“She has a big imagination.”

These words have been used often to describe me as a child and I believe they were the beginning of my journey to publication. Long before I could write a single word, my mind was filled with stories.

Several times, I loaded my dolls into my dad’s inoperable Rambler and took imaginary road trips to far away places. Other times, I became a lion who roamed the mountains looking for missing family members. One summer, I stayed with my aunt and uncle and their front yard became the Wild West where I roped wild horses and met a handsome stranger, who, in my mind’s eye was Little Joe Cartwright from Bonanza. On more than one winter day, my neighbor friend and I became Eskimos tromping through Alaska (our two yards) with our pet Polar Bears. We tried to build igloos, but they never materialized.

The difficult part of having a big imagination was school, because not all my teachers appreciated my doodling, daydreaming ways, and certain subjects only intensified my mind’s desire to wander off. Nevertheless, I began to write my first story in the third grade. I wrote one or two chapters but never finished. In junior high, I wrote poetry and my English teacher encouraged me to enter a contest but by the time I was bold enough to do it, I’d missed the deadline. Throughout high school, I knew I wanted to write. Something. Anything. Everything. Yet making a career out of it seemed far-fetched. So, when it came time to declare a college major, I chose Elementary Education.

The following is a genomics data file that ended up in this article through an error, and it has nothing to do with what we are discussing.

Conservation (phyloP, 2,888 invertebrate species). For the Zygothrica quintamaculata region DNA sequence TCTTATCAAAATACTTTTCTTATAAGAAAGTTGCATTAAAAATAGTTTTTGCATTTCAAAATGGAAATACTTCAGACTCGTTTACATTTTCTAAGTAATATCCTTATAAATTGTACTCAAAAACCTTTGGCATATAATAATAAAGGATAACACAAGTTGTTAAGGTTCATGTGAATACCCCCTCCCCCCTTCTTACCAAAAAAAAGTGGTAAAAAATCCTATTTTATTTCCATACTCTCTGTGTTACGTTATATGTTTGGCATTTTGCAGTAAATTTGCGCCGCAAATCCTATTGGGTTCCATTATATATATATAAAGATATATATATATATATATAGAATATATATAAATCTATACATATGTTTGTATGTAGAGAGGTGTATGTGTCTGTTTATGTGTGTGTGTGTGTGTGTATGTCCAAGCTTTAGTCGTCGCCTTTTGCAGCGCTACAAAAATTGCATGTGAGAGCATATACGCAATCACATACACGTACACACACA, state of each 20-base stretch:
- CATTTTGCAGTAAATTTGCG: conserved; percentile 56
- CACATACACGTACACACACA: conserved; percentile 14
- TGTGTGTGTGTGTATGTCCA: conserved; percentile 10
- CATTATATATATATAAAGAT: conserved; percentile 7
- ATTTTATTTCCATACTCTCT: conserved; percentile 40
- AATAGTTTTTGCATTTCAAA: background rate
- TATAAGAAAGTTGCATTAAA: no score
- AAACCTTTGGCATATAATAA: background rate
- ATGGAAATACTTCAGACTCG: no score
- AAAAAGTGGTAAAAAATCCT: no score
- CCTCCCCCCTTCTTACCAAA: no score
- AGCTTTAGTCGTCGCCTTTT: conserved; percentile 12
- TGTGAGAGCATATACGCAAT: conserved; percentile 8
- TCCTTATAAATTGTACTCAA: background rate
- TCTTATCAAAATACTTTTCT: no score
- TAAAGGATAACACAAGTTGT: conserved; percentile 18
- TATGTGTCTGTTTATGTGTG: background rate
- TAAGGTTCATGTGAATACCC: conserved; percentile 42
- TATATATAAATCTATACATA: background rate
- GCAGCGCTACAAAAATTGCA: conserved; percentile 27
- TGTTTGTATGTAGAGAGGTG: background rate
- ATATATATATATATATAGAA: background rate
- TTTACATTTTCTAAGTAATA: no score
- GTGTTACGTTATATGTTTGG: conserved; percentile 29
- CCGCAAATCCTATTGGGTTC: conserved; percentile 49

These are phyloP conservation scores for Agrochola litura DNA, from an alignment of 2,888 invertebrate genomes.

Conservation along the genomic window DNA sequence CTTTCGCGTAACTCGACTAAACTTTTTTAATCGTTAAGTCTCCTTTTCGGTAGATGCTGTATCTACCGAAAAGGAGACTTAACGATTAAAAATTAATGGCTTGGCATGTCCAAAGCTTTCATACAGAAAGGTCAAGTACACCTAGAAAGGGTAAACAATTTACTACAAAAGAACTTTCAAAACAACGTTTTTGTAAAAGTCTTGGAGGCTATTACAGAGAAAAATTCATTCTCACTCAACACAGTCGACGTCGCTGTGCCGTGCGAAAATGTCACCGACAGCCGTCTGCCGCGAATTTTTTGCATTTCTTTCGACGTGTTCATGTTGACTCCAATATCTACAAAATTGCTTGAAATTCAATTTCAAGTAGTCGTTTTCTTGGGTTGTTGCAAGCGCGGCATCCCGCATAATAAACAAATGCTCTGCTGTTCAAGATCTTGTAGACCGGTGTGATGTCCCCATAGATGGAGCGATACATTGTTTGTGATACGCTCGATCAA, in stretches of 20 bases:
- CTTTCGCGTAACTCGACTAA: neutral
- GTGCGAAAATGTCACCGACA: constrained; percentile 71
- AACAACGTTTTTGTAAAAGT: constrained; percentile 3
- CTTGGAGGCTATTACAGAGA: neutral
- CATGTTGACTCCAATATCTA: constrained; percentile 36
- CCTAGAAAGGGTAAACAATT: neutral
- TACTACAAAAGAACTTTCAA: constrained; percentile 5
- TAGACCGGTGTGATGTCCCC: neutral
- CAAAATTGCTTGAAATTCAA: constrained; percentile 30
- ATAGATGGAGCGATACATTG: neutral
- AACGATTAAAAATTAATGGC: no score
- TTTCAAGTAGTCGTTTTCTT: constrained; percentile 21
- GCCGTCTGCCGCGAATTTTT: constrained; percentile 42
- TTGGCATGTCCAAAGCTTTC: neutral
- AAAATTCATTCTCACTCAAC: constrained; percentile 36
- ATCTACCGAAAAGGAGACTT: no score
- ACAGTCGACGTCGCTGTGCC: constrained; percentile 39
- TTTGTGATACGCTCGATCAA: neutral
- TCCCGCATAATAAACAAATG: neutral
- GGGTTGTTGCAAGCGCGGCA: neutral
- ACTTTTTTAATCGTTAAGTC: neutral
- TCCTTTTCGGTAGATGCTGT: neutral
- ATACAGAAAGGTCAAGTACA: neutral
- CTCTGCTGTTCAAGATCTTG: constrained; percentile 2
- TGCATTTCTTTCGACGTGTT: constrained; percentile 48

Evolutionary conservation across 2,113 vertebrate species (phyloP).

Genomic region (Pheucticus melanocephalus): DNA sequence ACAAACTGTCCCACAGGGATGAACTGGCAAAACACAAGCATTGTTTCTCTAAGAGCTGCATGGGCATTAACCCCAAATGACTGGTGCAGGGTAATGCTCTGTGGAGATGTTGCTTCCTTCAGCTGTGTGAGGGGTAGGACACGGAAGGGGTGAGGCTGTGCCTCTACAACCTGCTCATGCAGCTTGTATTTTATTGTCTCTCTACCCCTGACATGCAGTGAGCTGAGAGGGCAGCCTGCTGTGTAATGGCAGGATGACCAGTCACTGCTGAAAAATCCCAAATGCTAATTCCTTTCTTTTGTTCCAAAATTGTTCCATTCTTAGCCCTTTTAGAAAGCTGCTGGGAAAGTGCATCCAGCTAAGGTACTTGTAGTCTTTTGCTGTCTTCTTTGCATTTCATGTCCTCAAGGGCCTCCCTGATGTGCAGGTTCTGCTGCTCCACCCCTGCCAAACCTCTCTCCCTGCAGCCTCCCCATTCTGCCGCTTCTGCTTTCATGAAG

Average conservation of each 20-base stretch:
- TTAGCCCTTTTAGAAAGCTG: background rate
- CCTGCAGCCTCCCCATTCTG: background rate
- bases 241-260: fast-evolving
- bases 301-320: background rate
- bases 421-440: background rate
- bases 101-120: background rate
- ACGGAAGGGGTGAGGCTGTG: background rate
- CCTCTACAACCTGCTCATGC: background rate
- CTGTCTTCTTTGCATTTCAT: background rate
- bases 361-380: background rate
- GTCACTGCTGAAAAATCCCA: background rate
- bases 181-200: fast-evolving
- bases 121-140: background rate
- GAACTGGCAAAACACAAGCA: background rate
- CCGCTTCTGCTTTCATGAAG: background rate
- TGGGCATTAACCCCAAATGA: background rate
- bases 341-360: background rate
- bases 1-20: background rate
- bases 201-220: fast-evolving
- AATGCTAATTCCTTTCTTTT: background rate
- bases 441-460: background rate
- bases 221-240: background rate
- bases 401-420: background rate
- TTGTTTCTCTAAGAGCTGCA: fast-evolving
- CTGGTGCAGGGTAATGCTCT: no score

At 18, I began my first adult novel but never finished. Notice a trend here? Determination and tenacity did not come to me easily. Then entered a young man who swept me off my feet. Marriage, full-time job, and a move to another state factored into my decision to put college off until later.

After kids, a few college classes here and there, a Children’s Writing Correspondence course, and moving several more times, the dream of becoming a published author had only grown. After my husband finished his training, I wrote and finished my first novel. I was ready to be published.

Except the novel was really bad and the critique group that read the first chapter, constructively pointed out numerous mistakes. Unfortunately, a big imagination wasn’t enough. I really knew nothing about the craft of writing. So, I returned to college and obtained my degree in English. I wrote another novel and attended my first writer’s conference secretly hoping that I’d be one of those few, lucky ones that went home with a contract in hand. However, a decently written, finished manuscript wasn’t enough either. I had a lot to learn about the publishing industry and I’m still learning, still unpublished, but still dreaming the dream.